The Question: Are you in accord with the Ivy League in its ban on spring football practice? (Answers by members of SPORTS ILLUSTRATED'S Silver Anniversary All-America at the Touchdown Club Dinner in Washington, D.C.)

March 18, 1957

WILLIS M. TATE
President
Southern Methodist University
No. Spring football doesn't do any harm. In fact, spring practice improves the caliber of football. We limit it to 28 days. No one can say that this is overemphasis. Athletes are going to engage in some spring activity. Why not football practice if they like it best?

CHARLES C. TILLINGHAST JR.
New York
Corporation lawyer
Yes. Abolishing spring football practice has taken the emphasis off football and has encouraged other sports. Football players are a bit better rounded if they engage in other sports. They should be able to choose another sport and not be required to report for spring practice.

ROGER W. BLANCHARD
Dean Episcopal Cathedral
Jacksonville, Fla.
No, because I approve of full athletic scholarships. Spring football practice helps a boy. He learns the fine points of the game and is encouraged to keep in training for the regular football season in the fall. There's no doubt that this helps him play a better game and lessens the chance for injury.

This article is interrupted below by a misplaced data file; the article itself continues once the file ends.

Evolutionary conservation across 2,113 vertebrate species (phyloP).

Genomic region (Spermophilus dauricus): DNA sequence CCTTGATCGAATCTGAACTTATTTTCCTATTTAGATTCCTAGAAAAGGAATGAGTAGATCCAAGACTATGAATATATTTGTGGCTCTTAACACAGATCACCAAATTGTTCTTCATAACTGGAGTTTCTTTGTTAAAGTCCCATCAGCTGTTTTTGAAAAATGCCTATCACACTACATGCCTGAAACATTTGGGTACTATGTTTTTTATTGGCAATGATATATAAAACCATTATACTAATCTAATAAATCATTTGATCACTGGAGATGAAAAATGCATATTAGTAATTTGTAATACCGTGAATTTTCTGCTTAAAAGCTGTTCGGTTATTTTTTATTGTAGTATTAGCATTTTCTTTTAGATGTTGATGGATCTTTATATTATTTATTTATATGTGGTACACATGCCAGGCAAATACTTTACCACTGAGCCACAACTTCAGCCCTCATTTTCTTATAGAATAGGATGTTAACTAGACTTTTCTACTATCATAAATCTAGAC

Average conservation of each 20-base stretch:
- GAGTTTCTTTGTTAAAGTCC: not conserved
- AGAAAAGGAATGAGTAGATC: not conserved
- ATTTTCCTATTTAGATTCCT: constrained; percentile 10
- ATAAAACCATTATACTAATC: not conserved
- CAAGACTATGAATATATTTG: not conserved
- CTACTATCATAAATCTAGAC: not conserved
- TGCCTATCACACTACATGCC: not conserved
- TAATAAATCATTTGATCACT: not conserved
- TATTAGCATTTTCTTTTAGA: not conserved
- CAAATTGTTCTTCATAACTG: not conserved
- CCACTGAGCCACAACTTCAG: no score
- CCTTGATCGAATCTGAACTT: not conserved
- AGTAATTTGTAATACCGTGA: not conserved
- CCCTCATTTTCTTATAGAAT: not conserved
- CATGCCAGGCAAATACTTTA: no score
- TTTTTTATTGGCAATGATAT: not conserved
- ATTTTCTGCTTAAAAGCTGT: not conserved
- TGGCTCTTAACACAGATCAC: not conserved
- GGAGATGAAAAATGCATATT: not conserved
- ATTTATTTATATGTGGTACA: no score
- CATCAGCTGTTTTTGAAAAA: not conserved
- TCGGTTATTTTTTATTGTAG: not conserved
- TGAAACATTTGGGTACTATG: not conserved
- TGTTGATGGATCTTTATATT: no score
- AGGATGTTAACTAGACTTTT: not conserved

DOUGLAS MacARTHUR II
U.S. Ambassador to Japan
Yes, I'm fully in accord with this ban. Football should be played for fun, because the players like it. But they are subject to a great pressure by their coaches. In colleges where there is spring practice, they must report. Abolishing this practice gives them the chance to enjoy other sports.

DR. WILSON H. ELKINS
President
University of Maryland
No. I don't doubt the sincerity of the Ivy League. They think that spring practice puts too much emphasis on football. I disagree. Spring practice does no harm. The boys are going to engage in some sports activity. If they want to practice football, why stop them? It isn't compulsory.

BRIG. GEN. EDWARD W. SUAREZ
Vice-Commander
Central Air Defense Force
No. Football is tough. It takes a lot out of you. Top physical conditioning prevents injury. I believe in spring practice, but it shouldn't be as intensive as that of the regular season. It's good to see what ability the youngsters have, but spring training should not be compulsory.

JAMES W. BAMPTON
Manufacturer
Aerosol Products
Yes. Abolishing spring practice does exactly what the presidents of the Ivy League colleges intended. It takes some of the grind out of football, discourages overemphasis and tends to keep football in its proper proportion within the educational process. This is a move in the right direction.

ERNEST L. MASSAD
Oklahoma
Housing development and oil leases
No. Spring practice is a good weeding-out period. It's a sort of preview for coaches. Furthermore, the players acquire a little more know-how, get into better shape and are less likely to be injured in the regular season. You must remember that it's a big step from high school to college football.

DR. EDWARD M. WINANT
New York
Orthopedic surgeon
I'm in favor of spring football practice only if a student does not participate in other athletic activities. It's good for physical conditioning and the teaching of fundamentals, but football should not be given preference. Overemphasis results when there is a strong preference for football.

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